The following West Africa packing list was written by Vanessa Jones. See all packing list posts here.
West Africa is an amazing place to travel and live. I loved my time in Africa and will return again and again.
Some special consideration should be noted for travel in primarily Muslim countries, in particular those that are more conservative/traditional (e.g. Mauritania). I urge all to be considerate of cultural standards and maintain coverage out of respect for the culture, but also to minimize any potential harassment due to “inappropriate” dress. Even in less conservative or non-Muslim countries, from the knees/thighs to the waist is considered private and not shown freely.
If you are staying in one place for a week or more you have the option on buying bright, patterned fabrics and having a tailor make you a few skirts (shirts,dresses or pants).
* indicates quick-dry or fabrics that dry quickly are best for the humidity; not a must but it will make the trip easier
3-5 pairs underwear*
1-2 bras (if you desire you can go bra-less)
2-3 long skirts (flowy and loose are most comfortable, they could also be mid-calf to just below knee length if you don’t mind showing your legs and are in a less conservative country)
1-2 pairs pants/capris*
5-7 short-sleeved or tank tops*
1 long-sleeved cover-up (think loose, flowy beach coverup, good for the beach, when walking around or protection from mosquitos)
****3-5 long summer dresses in place of skirt/top combo, in place of pants if you are not trekking/hiking and are more comfortable in dresses when hot.
1 nicer dress and sandals for evenings out in bigger cities (Senegal, Marrakech, etc)
1 pair of shorts for the beach/pool
1 pair sturdy flip-flops for bathing
1 pair Chaco/Teva type sandal for walking around (keeps your feet a little cleaner than flip-flops in the dirt/mud you will inevitably walk in)
1 pair hiking shoes if you are trekking/hiking and 2-4 pairs associated socks*
1 wide-brimmed hat
Lightweight scarf (if you get cold or to cover your head)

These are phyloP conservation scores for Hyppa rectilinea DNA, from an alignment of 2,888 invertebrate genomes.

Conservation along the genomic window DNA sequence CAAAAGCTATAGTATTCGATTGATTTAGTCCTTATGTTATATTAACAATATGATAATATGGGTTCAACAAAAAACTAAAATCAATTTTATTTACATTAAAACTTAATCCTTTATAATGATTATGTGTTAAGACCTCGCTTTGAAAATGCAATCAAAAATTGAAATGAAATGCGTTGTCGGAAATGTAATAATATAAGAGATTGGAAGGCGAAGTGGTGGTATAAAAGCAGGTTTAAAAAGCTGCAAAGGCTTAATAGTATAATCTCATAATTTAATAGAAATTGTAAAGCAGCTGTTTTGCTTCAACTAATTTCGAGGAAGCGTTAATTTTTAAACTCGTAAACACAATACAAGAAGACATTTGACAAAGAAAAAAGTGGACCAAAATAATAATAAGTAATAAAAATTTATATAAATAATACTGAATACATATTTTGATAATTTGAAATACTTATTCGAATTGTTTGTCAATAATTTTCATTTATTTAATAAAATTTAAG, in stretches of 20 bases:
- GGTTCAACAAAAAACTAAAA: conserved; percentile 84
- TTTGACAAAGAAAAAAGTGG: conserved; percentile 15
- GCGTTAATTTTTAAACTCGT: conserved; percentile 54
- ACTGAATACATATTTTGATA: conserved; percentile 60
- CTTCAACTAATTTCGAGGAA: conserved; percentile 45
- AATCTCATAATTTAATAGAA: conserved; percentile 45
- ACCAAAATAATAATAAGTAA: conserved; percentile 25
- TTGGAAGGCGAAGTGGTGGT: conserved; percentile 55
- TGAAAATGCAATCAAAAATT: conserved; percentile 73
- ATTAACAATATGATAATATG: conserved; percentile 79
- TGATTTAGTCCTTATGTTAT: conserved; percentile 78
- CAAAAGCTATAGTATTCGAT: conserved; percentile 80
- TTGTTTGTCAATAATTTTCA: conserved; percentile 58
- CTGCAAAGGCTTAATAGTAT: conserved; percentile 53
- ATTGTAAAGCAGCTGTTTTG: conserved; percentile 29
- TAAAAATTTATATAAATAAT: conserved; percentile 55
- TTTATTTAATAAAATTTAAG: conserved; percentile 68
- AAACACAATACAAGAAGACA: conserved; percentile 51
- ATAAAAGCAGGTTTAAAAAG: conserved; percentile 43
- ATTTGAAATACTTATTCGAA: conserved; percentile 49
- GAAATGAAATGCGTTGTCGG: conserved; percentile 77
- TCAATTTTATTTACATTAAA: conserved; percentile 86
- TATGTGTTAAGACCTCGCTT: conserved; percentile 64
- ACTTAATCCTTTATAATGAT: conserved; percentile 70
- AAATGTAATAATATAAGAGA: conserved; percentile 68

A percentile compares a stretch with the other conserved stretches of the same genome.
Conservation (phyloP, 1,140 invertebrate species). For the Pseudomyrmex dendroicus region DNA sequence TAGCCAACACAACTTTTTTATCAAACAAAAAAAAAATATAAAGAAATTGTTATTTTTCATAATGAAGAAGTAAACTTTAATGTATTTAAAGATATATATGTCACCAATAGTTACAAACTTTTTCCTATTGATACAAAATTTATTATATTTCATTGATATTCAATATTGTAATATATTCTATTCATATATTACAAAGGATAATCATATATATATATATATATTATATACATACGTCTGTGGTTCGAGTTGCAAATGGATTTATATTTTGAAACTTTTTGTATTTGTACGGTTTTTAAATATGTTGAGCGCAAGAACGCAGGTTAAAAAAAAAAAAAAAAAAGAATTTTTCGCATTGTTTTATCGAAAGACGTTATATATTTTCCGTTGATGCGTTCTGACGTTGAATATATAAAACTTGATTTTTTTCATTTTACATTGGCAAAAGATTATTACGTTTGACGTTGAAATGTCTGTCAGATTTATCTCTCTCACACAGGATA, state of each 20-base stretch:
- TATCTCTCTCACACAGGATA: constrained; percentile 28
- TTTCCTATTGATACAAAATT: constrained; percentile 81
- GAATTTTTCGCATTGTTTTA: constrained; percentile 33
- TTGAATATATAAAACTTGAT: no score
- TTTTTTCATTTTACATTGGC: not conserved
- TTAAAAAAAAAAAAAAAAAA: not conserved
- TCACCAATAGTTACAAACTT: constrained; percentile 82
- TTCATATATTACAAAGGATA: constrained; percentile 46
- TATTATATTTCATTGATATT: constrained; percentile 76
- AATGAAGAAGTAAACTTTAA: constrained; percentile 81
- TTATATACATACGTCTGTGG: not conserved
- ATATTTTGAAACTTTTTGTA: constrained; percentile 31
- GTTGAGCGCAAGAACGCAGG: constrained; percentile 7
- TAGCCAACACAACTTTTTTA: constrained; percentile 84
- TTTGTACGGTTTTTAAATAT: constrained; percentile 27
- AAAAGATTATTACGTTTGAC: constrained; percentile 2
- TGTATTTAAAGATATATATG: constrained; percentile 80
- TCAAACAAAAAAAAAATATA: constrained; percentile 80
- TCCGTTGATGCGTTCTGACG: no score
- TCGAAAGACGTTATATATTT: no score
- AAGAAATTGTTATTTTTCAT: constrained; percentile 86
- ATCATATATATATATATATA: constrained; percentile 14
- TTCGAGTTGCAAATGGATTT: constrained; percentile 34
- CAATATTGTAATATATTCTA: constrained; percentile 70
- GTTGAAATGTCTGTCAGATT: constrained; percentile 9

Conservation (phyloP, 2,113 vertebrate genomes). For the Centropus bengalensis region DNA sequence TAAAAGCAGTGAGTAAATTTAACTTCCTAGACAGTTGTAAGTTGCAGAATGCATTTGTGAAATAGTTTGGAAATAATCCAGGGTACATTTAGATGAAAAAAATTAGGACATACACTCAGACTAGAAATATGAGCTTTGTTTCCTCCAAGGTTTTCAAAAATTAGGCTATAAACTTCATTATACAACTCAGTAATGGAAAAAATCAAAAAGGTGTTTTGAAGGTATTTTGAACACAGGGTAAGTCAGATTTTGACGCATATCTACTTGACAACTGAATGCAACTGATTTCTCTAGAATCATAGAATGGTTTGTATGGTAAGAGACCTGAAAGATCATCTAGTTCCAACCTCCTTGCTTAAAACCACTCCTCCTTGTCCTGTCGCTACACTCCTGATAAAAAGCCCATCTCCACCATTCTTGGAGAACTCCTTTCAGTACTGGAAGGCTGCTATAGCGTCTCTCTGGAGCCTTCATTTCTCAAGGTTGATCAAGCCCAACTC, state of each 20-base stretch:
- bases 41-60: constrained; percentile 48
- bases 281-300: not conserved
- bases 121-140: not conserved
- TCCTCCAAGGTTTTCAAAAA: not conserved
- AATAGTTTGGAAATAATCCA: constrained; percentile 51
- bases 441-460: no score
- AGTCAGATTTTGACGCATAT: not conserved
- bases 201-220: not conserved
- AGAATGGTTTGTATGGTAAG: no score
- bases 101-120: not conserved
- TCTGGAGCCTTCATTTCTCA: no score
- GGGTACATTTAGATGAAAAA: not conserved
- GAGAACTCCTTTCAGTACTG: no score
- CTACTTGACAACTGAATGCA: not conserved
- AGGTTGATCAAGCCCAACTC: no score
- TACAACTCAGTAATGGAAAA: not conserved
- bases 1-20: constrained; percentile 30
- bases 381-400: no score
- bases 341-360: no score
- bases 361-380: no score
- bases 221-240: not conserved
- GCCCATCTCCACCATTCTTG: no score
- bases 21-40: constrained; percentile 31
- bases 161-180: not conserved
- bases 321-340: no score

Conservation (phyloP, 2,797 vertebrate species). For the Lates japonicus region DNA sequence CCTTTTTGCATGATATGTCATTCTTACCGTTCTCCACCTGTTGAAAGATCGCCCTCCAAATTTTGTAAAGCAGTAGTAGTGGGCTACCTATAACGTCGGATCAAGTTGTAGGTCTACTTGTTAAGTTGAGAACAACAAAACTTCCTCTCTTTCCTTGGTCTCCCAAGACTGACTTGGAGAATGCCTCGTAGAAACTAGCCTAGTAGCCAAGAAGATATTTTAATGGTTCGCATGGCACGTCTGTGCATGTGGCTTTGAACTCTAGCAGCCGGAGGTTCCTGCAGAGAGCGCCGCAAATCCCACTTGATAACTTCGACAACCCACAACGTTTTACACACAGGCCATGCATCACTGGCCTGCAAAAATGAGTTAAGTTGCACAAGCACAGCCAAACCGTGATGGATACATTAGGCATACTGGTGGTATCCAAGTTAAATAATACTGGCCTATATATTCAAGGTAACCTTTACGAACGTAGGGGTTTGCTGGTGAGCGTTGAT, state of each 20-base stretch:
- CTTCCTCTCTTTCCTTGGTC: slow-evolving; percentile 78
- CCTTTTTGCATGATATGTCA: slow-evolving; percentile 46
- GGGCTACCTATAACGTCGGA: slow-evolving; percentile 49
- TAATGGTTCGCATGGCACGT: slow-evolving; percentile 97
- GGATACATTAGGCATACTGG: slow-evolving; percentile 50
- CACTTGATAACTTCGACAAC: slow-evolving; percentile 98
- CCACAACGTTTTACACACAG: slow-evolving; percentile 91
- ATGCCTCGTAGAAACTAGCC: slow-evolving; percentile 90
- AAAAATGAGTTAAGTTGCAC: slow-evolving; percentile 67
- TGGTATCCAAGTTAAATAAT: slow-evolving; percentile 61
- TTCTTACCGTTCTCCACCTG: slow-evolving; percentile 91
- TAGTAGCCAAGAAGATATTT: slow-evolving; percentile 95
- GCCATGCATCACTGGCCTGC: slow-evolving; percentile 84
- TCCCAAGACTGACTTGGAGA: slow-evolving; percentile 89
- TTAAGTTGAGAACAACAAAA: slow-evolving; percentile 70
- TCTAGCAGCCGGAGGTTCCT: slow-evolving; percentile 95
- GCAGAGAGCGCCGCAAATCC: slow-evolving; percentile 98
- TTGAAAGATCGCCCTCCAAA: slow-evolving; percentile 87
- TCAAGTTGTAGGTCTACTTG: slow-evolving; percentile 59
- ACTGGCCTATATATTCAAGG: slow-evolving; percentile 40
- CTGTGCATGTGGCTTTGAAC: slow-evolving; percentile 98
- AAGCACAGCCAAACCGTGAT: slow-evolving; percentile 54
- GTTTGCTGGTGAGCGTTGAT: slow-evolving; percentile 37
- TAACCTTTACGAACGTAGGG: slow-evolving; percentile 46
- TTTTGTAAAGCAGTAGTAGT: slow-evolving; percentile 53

Sunscreen (the higher the SPF the better)
Bug repellant (the higher Deet percentages work best, like Off for the Deep woods types)
Itch relief cream
Antihistamines (I am quite allergic to mosquito bites and would miserable without this)
Toilet paper (quality tp is hard to find and many in W. Africa use water rather than tp)
Hand sanitizer (washing hands with soap can be difficult, the cleanliness of water is not guaranteed)
Razor (if you must but hair helps deter mosquitos)
Diva cup/tampons (may not be available in country)
Unless you buy exclusively bottled water (not guaranteed to be available in smaller villages) you’ll need a water filter or water purifying tabs
Nalgene type bottle
iPod/iPhone/laptop if you must keep in touch via wifi
>> You might also be interested in our East Africa packing list, or a post on traveling in Southern Africa.
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About the Author: Vanessa Jones is on sabbatical from her profession as a Social Worker in California. She is currently traveling in S America for 3 months. She has lived in The Gambia, West Africa as a Peace Corps volunteer and traveled to several countries in East and West Africa, Mexico, DR and Spain.
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Great list! this is exactly what I needed 🙂 Where did you go exactly? Also, what did you do in the way of malaria prevention, I really don’t want to take the medication and mozzies (yes I’m an aussie :P) rarely ever bite me so I’m thinking just use repellent and sleep in my (amazing) silk sleep sheet 🙂 any thoughts… thanks 🙂
So, so late responding, sorry! I was in The Gambia… Tiny country. A lot of people don’t take anything for malaria prevention… I took Doxycycline and Mefloquine when I was there, but for visits Malarium works too. I’m not a fan of Mefloquine… Too many side effects for me. Might be too hot for a silk sleep sheet, but a portable mosquito net would work!
And baby powder!! It is so important to use lots of baby powder in hot / humid climates to minamize heat rash issues. It can be bought there.
I thought silk was meant to keep you cool in the heat and warm in the cold. It worked well in tropical places I’ve been and it’ll be cold(ish) at night anyway as I’m hoping to be doing a lot of desert camping in Morocco 🙂 Thank for getting back to me 🙂
I just back from a mission trip to Burkina Faso, and for malaria we took Malarone while we were there (I have a few doses left). From what I understand you don’t have to take it as long as Doxycycline. There were some side effects, mostly uncomfortable stomach, but when taken on a decently full stomach (does better the more fat you eat) it does fine. I’m glad to have taken it for the peace of mind, personally, but the mosquito net at night was also effective.